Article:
How to Write Powerful Press Releases

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Years ago when my Dad owned a gaggle of local newspapers I spent my school and college vacations working within the editorial office. We wont to amuse ourselves over our sandwiches at lunchtime rummaging through and trashing the endless press releases that might arrive within the mail every day , all beautifully produced with glossy photographs (this was in pre-internet days).

We trashed them because about the odd one or two were ill-considered, highly subjective, barely camouflaged advertising copy that had about the maximum amount editorial news value as last week’s shopping list.

Why am I telling you all this? Because despite the very fact that this happened a few years ago, it’s still happening today. Both offline and now online editors still laugh sardonically at the self-promoting garbage they receive from corporate sources exactly as my Dad and that i laughed umpty-dump years ago. I salivate just brooding about how I could spend the fortunes wasted on those releases and pictures over numerous years.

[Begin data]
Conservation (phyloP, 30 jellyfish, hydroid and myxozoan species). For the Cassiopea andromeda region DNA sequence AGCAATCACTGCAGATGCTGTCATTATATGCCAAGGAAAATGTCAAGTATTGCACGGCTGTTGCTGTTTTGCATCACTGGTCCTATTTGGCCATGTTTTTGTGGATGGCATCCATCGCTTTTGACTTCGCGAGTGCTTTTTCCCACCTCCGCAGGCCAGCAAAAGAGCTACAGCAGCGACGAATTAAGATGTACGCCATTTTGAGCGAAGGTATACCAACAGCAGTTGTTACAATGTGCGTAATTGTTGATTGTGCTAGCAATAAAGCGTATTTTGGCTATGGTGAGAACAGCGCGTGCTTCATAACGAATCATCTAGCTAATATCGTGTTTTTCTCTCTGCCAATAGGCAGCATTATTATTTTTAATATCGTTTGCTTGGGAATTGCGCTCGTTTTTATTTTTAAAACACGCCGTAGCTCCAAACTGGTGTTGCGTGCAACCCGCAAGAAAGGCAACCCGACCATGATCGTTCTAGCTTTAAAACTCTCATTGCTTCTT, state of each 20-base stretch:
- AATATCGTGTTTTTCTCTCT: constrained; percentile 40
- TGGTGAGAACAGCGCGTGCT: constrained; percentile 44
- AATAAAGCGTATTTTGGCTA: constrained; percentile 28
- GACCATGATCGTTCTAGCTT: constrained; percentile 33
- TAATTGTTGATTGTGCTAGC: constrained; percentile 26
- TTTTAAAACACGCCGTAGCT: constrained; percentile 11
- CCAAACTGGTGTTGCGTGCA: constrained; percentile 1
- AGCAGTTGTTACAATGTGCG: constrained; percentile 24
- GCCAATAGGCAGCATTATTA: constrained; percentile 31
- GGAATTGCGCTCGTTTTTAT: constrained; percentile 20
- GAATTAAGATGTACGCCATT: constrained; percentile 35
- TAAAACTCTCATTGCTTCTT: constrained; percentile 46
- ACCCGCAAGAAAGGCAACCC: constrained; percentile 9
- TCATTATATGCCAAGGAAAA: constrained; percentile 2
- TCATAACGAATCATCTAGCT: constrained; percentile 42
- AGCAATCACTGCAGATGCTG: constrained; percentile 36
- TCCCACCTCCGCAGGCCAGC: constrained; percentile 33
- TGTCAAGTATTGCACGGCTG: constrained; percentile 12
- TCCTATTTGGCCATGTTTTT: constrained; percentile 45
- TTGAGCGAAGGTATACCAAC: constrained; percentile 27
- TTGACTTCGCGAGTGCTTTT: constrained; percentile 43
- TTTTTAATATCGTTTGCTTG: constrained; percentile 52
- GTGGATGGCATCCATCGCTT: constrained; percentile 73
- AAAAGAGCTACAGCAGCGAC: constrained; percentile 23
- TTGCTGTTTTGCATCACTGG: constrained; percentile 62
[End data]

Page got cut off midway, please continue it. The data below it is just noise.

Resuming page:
And why does this still happen? i think it’s because the organizations who send these things – particularly their financial managers – just can’t get their heads round the difference in culture between what they need to mention , and what editors got to deliver to their audiences. Good PR advisers try hard to compensate, but ultimately it is the client who pays their fees, and if the client insists on issuing garbage there’s not much a PR adviser can do aside from resign the business.

Time after time after time I’m called into companies and asked to discuss why the PR coverage they get within the media is so poor. 99 times out of a 100 it’s because they’ve issued press releases that are only of interest to themselves and their bosses. And yet once I point this bent them they can not know it . “But our development team worked 14 hours each day for 3 years to win that contract!” they shout indignantly. “And the CEO had to chop short his vacation in Turks & Caicos with great care he could sign the documents by the deadline! I mean, it is the most vital thing to possess happened to us within the history of the company!”